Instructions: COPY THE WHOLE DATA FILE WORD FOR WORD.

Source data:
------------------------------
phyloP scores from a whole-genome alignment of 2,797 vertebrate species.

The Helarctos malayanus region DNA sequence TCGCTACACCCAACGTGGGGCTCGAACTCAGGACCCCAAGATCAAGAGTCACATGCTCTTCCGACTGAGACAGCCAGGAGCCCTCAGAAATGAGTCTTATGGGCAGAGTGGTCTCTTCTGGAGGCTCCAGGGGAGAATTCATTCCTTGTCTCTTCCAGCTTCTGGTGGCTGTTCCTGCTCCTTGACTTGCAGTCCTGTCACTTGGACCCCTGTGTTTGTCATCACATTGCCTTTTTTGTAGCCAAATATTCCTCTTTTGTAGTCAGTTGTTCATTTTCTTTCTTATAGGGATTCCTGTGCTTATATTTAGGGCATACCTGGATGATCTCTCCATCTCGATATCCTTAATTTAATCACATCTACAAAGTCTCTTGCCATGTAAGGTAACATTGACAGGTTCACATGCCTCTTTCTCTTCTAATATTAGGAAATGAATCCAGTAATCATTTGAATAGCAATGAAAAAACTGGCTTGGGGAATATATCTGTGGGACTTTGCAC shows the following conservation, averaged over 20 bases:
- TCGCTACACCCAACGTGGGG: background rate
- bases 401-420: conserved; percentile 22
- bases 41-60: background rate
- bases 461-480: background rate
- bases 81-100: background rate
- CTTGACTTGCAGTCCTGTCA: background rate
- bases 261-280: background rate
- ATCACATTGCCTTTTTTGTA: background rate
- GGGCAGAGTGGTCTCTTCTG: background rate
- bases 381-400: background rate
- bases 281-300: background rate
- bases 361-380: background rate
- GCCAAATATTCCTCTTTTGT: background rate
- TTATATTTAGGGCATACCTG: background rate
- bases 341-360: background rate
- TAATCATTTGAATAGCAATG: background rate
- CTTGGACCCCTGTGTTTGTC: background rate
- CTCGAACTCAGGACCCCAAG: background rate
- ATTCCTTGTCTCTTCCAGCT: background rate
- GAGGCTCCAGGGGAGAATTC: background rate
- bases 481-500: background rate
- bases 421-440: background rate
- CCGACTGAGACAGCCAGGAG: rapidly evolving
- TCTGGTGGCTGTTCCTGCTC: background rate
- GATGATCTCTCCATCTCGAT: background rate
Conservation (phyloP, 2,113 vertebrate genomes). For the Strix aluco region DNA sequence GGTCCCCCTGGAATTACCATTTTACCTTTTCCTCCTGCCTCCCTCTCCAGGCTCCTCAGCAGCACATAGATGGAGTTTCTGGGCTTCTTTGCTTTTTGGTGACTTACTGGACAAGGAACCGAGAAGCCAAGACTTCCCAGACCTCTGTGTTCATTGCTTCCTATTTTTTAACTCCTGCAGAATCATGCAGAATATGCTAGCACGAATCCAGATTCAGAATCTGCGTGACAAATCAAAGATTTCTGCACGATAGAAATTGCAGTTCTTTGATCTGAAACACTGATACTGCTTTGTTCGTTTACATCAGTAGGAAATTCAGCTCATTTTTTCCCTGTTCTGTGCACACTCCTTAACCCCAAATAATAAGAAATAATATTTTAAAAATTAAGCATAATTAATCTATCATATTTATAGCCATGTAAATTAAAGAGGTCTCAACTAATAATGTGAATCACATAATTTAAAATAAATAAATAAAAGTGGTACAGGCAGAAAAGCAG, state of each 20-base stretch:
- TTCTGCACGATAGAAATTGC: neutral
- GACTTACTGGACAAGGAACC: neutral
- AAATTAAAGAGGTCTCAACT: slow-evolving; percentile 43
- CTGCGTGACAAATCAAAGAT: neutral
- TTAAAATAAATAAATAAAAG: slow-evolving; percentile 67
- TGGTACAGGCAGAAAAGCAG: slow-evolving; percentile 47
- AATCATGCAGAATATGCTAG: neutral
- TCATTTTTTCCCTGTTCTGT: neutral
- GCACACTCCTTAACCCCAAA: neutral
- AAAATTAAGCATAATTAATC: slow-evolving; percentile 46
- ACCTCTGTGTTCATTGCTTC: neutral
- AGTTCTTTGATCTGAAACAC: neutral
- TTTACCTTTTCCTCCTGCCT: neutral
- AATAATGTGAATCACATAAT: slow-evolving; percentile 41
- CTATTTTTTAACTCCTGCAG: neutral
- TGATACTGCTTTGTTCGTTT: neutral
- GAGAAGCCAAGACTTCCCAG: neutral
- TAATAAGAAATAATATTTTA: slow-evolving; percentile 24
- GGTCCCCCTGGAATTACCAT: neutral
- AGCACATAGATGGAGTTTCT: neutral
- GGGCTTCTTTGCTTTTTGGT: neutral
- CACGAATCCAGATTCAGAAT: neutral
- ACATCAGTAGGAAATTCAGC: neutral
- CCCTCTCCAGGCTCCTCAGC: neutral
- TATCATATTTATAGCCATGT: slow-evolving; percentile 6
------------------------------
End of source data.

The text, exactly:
phyloP scores from a whole-genome alignment of 2,797 vertebrate species.

The Helarctos malayanus region DNA sequence TCGCTACACCCAACGTGGGGCTCGAACTCAGGACCCCAAGATCAAGAGTCACATGCTCTTCCGACTGAGACAGCCAGGAGCCCTCAGAAATGAGTCTTATGGGCAGAGTGGTCTCTTCTGGAGGCTCCAGGGGAGAATTCATTCCTTGTCTCTTCCAGCTTCTGGTGGCTGTTCCTGCTCCTTGACTTGCAGTCCTGTCACTTGGACCCCTGTGTTTGTCATCACATTGCCTTTTTTGTAGCCAAATATTCCTCTTTTGTAGTCAGTTGTTCATTTTCTTTCTTATAGGGATTCCTGTGCTTATATTTAGGGCATACCTGGATGATCTCTCCATCTCGATATCCTTAATTTAATCACATCTACAAAGTCTCTTGCCATGTAAGGTAACATTGACAGGTTCACATGCCTCTTTCTCTTCTAATATTAGGAAATGAATCCAGTAATCATTTGAATAGCAATGAAAAAACTGGCTTGGGGAATATATCTGTGGGACTTTGCAC shows the following conservation, averaged over 20 bases:
- TCGCTACACCCAACGTGGGG: background rate
- bases 401-420: conserved; percentile 22
- bases 41-60: background rate
- bases 461-480: background rate
- bases 81-100: background rate
- CTTGACTTGCAGTCCTGTCA: background rate
- bases 261-280: background rate
- ATCACATTGCCTTTTTTGTA: background rate
- GGGCAGAGTGGTCTCTTCTG: background rate
- bases 381-400: background rate
- bases 281-300: background rate
- bases 361-380: background rate
- GCCAAATATTCCTCTTTTGT: background rate
- TTATATTTAGGGCATACCTG: background rate
- bases 341-360: background rate
- TAATCATTTGAATAGCAATG: background rate
- CTTGGACCCCTGTGTTTGTC: background rate
- CTCGAACTCAGGACCCCAAG: background rate
- ATTCCTTGTCTCTTCCAGCT: background rate
- GAGGCTCCAGGGGAGAATTC: background rate
- bases 481-500: background rate
- bases 421-440: background rate
- CCGACTGAGACAGCCAGGAG: rapidly evolving
- TCTGGTGGCTGTTCCTGCTC: background rate
- GATGATCTCTCCATCTCGAT: background rate
Conservation (phyloP, 2,113 vertebrate genomes). For the Strix aluco region DNA sequence GGTCCCCCTGGAATTACCATTTTACCTTTTCCTCCTGCCTCCCTCTCCAGGCTCCTCAGCAGCACATAGATGGAGTTTCTGGGCTTCTTTGCTTTTTGGTGACTTACTGGACAAGGAACCGAGAAGCCAAGACTTCCCAGACCTCTGTGTTCATTGCTTCCTATTTTTTAACTCCTGCAGAATCATGCAGAATATGCTAGCACGAATCCAGATTCAGAATCTGCGTGACAAATCAAAGATTTCTGCACGATAGAAATTGCAGTTCTTTGATCTGAAACACTGATACTGCTTTGTTCGTTTACATCAGTAGGAAATTCAGCTCATTTTTTCCCTGTTCTGTGCACACTCCTTAACCCCAAATAATAAGAAATAATATTTTAAAAATTAAGCATAATTAATCTATCATATTTATAGCCATGTAAATTAAAGAGGTCTCAACTAATAATGTGAATCACATAATTTAAAATAAATAAATAAAAGTGGTACAGGCAGAAAAGCAG, state of each 20-base stretch:
- TTCTGCACGATAGAAATTGC: neutral
- GACTTACTGGACAAGGAACC: neutral
- AAATTAAAGAGGTCTCAACT: slow-evolving; percentile 43
- CTGCGTGACAAATCAAAGAT: neutral
- TTAAAATAAATAAATAAAAG: slow-evolving; percentile 67
- TGGTACAGGCAGAAAAGCAG: slow-evolving; percentile 47
- AATCATGCAGAATATGCTAG: neutral
- TCATTTTTTCCCTGTTCTGT: neutral
- GCACACTCCTTAACCCCAAA: neutral
- AAAATTAAGCATAATTAATC: slow-evolving; percentile 46
- ACCTCTGTGTTCATTGCTTC: neutral
- AGTTCTTTGATCTGAAACAC: neutral
- TTTACCTTTTCCTCCTGCCT: neutral
- AATAATGTGAATCACATAAT: slow-evolving; percentile 41
- CTATTTTTTAACTCCTGCAG: neutral
- TGATACTGCTTTGTTCGTTT: neutral
- GAGAAGCCAAGACTTCCCAG: neutral
- TAATAAGAAATAATATTTTA: slow-evolving; percentile 24
- GGTCCCCCTGGAATTACCAT: neutral
- AGCACATAGATGGAGTTTCT: neutral
- GGGCTTCTTTGCTTTTTGGT: neutral
- CACGAATCCAGATTCAGAAT: neutral
- ACATCAGTAGGAAATTCAGC: neutral
- CCCTCTCCAGGCTCCTCAGC: neutral
- TATCATATTTATAGCCATGT: slow-evolving; percentile 6